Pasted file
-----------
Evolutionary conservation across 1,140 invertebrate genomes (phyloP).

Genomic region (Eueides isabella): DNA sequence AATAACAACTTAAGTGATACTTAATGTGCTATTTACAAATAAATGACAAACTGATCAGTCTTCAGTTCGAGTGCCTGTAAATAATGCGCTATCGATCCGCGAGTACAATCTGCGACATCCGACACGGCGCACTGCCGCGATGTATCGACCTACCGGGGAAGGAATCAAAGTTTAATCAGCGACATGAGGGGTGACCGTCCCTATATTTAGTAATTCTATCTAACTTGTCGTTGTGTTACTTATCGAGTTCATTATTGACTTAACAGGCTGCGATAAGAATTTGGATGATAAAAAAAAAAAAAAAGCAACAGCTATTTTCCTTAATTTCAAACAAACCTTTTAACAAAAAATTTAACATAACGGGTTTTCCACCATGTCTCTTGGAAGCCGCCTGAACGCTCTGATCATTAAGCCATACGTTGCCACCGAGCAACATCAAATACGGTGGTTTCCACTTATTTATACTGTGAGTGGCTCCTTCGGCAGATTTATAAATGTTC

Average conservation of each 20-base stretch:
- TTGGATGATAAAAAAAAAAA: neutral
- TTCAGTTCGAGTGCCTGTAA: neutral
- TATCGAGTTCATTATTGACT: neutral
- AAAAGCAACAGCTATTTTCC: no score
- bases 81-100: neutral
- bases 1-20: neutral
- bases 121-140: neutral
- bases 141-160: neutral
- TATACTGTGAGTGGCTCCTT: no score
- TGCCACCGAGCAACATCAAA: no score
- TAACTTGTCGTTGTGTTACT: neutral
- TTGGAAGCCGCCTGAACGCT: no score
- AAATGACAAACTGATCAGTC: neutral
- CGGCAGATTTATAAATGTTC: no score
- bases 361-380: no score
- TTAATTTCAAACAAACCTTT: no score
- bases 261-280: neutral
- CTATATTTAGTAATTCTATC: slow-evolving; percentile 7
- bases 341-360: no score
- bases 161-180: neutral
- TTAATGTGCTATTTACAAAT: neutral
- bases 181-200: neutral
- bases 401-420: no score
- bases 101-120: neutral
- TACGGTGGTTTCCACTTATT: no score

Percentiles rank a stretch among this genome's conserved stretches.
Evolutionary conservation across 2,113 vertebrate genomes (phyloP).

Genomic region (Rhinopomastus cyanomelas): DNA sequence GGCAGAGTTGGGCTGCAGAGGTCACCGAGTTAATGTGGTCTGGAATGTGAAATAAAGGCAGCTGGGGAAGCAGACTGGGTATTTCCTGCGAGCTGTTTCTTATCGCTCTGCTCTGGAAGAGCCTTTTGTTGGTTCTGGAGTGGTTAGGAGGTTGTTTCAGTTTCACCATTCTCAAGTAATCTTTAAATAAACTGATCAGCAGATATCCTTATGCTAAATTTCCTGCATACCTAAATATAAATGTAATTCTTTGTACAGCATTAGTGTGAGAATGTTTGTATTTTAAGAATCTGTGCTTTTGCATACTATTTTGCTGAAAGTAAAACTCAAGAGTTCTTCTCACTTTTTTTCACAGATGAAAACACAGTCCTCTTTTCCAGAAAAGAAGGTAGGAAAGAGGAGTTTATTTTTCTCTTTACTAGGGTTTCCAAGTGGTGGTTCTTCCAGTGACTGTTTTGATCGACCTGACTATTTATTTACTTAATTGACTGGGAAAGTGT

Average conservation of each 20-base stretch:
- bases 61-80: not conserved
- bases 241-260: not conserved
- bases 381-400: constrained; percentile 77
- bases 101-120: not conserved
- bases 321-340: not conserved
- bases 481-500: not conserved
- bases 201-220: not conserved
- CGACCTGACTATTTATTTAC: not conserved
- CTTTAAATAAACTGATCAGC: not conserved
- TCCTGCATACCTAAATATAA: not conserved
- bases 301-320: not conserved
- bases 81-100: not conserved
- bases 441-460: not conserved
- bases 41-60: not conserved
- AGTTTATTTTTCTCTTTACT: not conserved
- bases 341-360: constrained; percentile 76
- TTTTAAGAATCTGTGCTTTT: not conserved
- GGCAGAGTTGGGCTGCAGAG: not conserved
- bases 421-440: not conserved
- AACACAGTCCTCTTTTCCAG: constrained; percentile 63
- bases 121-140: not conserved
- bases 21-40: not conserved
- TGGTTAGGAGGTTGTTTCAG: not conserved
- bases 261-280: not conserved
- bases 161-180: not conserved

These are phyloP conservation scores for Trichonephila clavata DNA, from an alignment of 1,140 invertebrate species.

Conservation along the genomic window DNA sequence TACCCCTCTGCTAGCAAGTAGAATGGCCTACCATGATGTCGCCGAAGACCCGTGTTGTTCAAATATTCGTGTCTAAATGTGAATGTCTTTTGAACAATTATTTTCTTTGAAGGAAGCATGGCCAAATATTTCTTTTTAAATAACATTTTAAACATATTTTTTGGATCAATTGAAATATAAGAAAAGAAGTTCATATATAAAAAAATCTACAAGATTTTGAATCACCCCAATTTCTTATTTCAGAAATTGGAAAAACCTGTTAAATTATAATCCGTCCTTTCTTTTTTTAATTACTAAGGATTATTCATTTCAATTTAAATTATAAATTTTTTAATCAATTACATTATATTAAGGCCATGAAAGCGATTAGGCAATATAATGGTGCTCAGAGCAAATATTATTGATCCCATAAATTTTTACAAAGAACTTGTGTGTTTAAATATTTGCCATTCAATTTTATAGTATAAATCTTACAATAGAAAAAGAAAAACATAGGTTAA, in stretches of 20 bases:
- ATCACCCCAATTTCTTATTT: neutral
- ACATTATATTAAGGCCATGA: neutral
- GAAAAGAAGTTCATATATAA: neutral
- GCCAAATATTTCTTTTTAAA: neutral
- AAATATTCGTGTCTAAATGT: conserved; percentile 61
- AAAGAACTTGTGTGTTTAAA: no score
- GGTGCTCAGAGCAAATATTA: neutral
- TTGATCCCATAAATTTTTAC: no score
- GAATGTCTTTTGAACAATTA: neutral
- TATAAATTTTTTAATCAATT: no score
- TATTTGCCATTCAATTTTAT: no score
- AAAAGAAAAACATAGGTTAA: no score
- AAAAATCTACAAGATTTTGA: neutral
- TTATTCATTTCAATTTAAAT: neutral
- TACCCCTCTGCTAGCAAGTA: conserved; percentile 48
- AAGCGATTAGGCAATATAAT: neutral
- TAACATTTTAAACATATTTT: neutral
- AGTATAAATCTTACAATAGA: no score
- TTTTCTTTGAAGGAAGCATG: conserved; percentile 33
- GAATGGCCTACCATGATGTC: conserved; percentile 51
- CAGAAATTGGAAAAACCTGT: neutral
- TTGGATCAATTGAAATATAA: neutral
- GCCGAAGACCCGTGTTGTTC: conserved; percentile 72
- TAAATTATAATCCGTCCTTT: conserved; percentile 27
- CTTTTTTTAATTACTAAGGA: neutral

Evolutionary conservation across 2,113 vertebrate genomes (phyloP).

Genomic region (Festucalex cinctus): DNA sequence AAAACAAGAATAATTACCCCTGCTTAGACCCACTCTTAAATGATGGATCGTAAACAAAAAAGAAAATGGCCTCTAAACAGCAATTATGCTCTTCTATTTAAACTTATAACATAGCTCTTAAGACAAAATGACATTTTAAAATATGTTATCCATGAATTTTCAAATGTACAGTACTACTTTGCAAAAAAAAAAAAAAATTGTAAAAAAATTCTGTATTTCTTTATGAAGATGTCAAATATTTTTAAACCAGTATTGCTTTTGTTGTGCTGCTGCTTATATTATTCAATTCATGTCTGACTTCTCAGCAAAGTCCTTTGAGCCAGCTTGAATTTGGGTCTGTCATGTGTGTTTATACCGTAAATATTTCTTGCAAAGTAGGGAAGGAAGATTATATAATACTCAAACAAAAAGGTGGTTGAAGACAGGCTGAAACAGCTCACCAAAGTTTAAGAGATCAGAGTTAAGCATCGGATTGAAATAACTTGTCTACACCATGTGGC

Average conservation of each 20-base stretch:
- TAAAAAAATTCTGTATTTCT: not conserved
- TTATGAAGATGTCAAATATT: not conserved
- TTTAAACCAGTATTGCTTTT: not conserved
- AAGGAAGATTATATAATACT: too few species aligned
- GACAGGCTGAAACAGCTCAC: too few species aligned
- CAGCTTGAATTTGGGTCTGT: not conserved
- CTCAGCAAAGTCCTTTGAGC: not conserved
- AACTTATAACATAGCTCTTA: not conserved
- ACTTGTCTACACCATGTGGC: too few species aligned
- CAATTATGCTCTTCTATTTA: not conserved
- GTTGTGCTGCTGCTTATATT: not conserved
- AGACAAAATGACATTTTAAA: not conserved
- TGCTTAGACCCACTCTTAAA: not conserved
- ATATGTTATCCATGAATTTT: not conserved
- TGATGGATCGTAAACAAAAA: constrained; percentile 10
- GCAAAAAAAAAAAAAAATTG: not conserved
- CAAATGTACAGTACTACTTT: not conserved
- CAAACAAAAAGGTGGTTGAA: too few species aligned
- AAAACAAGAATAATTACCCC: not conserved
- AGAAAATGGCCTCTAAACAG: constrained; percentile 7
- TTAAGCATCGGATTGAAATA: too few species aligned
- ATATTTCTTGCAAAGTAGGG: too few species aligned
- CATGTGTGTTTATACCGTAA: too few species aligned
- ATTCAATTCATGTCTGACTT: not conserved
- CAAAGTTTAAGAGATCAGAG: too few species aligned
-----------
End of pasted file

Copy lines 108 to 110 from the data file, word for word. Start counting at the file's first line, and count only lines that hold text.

- TTAAGCATCGGATTGAAATA: too few species aligned
- ATATTTCTTGCAAAGTAGGG: too few species aligned
- CATGTGTGTTTATACCGTAA: too few species aligned